I am a very light sleeper. I wake up at the faintest of noise. Sometimes when sleeping I can feel when someone is staring at me, and then wake up. I have an internal alarm clock in my head, and can wake up within a minute or two when I tell myself I need to get up without an actual alarm. I easily wake up 15—20 times a night. I can’t even remember the last time I slept for an hour straight. I’ve always been this way and probably always will be. And being in prison, with all sorts of noises throughout the night, I’m probably even a lighter sleeper than I used to be.
Most people say they don’t remember their dreams. With me being such a light sleeper, I remember all of my dreams the next morning. I can’t even keep track how many dreams I have a night. They obviously aren’t very long. And most times, I can continue right where I left off after waking up. I do what I want to in my dreams because I know it’s a dream. Strange, I know.
Being in prison I have all the time in the world to think and to dream. I guess you can say my mind wanders and I daydream quite often. When I first entered prison I spent six months in “the hole,” all I did was daydream. But for the past three plus years, now that I work daily and am able to participate in activities, I don’t think as much, and I daydream less. More often still then the normal person, but significantly less than I used to. Sometimes I just enjoy spending time by myself, looking out a window and daydreaming. I have all sorts of dreams. Some are unrealistic, but most are as reasonable and feasible as they can yet.
God puts dreams in our mind. He is our dream maker. He’s also the one who helps us achieve our dreams. Satan is our dream taker. He tempts us and persuades us to put negative thoughts in our mind to ruin our dreams. Upon coming to prison, Satan thought he was taking away all of my dreams and aspirations. He thought he had won. He thought I would continue down this negative path of depression, sorrow, and sadness. He just knew I was destined for failure the rest of my life. But little did he know, because of this prison experience, I have had more realistic dreams come to my mind than I have ever imagined. I have not wasted my time in here, but instead have put forth effort in attaining my dreams when I leave this place. To me, I consider this place a school of dreams, teaching me how to dream and to make my dreams a reality. This is like a practice field on how to dream of living a more positive life, and then living it in here.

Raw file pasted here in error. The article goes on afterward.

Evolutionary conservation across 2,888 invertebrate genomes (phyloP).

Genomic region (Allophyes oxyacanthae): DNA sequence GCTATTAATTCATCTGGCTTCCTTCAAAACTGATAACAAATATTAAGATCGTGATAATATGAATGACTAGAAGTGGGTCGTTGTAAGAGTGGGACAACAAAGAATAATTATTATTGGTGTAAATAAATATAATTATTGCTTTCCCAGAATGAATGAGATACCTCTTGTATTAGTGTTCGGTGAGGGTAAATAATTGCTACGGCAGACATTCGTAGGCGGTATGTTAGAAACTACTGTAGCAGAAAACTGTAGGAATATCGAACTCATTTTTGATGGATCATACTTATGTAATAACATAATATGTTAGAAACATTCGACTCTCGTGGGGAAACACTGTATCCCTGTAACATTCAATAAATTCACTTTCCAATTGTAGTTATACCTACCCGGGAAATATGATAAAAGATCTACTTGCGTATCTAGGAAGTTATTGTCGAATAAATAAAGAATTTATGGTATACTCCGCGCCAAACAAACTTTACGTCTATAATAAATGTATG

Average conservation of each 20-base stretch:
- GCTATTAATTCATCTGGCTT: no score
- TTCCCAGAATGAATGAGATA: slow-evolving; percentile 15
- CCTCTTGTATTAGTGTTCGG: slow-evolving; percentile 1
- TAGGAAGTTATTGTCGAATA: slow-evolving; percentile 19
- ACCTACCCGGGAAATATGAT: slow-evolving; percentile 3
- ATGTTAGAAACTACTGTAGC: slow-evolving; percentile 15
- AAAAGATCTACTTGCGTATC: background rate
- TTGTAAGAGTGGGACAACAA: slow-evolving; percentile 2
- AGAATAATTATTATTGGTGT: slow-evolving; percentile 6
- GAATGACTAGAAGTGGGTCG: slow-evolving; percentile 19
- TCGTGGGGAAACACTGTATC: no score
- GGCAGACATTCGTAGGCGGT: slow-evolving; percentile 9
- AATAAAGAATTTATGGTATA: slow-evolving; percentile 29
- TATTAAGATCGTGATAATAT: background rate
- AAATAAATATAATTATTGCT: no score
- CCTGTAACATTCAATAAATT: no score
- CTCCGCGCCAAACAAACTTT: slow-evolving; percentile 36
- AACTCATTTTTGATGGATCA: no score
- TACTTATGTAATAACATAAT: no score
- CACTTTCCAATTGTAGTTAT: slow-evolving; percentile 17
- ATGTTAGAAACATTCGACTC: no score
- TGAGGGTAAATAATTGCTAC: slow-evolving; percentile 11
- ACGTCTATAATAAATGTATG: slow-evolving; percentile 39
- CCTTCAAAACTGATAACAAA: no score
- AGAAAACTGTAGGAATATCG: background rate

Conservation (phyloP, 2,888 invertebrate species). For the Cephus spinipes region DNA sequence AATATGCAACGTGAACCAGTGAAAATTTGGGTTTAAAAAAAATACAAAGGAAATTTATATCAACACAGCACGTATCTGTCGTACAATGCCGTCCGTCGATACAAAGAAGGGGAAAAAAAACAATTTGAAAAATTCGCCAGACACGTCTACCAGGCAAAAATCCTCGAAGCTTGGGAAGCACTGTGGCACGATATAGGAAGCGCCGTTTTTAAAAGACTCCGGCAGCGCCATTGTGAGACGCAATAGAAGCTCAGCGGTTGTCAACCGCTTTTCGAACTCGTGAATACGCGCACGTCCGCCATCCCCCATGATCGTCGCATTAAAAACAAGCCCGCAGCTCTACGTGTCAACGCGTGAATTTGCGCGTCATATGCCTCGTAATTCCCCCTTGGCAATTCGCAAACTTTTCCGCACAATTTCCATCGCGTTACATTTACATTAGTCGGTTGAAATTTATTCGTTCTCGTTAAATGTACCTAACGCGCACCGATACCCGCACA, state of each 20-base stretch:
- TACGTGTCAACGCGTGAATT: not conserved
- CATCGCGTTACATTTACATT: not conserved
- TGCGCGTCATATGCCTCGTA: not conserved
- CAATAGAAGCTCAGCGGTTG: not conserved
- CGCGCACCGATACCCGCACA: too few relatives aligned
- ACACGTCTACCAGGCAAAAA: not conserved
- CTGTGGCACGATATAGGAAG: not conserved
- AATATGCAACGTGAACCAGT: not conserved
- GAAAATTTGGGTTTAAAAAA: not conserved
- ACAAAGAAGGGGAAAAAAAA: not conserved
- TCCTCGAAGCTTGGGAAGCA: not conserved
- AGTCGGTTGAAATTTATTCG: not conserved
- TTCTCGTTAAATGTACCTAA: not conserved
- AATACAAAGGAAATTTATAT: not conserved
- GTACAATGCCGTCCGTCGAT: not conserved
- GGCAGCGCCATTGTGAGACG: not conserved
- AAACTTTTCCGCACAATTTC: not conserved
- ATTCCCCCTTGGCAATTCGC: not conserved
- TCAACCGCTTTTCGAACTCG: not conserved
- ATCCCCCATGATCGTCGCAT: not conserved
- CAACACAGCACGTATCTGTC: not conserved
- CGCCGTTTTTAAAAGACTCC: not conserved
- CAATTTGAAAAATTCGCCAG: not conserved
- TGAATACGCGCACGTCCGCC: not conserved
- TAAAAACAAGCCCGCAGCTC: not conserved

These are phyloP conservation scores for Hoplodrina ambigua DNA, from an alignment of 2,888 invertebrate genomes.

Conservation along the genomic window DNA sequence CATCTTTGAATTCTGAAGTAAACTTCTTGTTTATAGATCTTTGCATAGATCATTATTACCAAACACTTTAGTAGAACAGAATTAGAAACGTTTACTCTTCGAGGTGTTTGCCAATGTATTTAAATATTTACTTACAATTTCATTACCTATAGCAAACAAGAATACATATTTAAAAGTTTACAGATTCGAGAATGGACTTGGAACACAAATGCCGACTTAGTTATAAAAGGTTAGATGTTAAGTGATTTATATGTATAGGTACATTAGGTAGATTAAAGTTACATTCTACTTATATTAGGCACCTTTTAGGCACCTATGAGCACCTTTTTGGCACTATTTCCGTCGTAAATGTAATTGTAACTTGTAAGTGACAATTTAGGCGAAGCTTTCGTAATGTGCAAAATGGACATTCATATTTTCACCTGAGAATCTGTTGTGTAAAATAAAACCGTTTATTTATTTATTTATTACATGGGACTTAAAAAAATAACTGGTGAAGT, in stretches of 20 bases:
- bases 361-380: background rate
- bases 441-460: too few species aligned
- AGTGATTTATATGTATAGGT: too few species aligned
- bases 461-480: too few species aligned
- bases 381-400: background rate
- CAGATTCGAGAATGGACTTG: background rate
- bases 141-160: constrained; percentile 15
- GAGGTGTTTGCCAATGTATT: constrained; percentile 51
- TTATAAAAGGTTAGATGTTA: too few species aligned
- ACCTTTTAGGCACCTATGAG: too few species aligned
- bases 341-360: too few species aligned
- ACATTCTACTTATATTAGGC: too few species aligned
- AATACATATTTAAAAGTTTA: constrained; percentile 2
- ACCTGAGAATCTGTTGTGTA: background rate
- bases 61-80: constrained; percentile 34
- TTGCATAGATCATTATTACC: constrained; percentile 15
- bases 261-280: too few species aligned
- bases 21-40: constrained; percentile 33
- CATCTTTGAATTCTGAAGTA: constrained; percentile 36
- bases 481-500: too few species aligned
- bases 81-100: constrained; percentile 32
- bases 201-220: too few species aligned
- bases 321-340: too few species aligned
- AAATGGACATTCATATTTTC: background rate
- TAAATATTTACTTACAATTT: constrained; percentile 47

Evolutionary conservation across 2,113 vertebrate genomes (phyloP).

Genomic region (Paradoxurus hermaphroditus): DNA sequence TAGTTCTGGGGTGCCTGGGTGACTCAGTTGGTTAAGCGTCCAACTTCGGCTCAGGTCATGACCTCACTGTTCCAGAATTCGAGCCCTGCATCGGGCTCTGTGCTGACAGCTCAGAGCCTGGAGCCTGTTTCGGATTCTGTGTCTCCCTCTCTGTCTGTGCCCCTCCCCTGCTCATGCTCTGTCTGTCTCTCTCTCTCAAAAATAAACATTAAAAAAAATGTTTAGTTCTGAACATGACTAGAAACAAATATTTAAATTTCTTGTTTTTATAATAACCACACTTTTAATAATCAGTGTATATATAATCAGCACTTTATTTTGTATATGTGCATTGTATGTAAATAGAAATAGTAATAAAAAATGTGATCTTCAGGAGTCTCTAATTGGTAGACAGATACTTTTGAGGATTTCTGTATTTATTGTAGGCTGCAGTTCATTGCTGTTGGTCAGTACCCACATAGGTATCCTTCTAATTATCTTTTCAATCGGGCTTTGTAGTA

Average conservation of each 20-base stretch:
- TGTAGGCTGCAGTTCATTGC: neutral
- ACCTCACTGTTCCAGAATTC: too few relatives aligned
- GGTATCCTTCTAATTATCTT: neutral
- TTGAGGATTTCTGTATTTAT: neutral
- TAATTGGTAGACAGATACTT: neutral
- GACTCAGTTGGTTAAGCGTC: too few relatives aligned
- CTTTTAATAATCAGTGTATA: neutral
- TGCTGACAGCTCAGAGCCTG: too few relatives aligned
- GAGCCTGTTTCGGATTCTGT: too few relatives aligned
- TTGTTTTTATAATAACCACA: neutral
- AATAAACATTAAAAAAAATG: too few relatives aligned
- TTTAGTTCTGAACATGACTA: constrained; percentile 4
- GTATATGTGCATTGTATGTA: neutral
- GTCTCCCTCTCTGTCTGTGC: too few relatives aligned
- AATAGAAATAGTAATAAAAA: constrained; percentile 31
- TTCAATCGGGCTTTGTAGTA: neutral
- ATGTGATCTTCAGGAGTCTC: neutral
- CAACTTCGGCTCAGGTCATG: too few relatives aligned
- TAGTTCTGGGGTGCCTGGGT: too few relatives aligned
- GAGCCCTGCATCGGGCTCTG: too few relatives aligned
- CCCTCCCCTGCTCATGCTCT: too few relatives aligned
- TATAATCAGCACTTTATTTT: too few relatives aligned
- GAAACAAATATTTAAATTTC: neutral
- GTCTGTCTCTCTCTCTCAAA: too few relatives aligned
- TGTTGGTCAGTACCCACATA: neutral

I have dreams of my future and what I want to do with my life. But I also continuously dream of making others happy and inspiring them. I know it might sound kind of strange. Since coming to prison, my perspective on life has changed drastically. My biggest dreams nowadays are to make others laugh and be happy. I dream of putting smiles on their faces when achieving their “ah ha” moments after helping them out. I dream of being that inspiration and role model to many by living a Christ-filled life. When others are happy, I’m at my happiest. So I continue to dream big.
As a felon when I leave this place, I know it will be tough. I’ll be looked down upon. But when others see how I hold myself and see what kind of person I have become, and see that it is not all about me, but about others, I truly believe I’ll be able to make a difference and spread that happiness and joy to others. God does not take away dreams. He makes them. For nothing, and I mean nothing, is impossible with Him.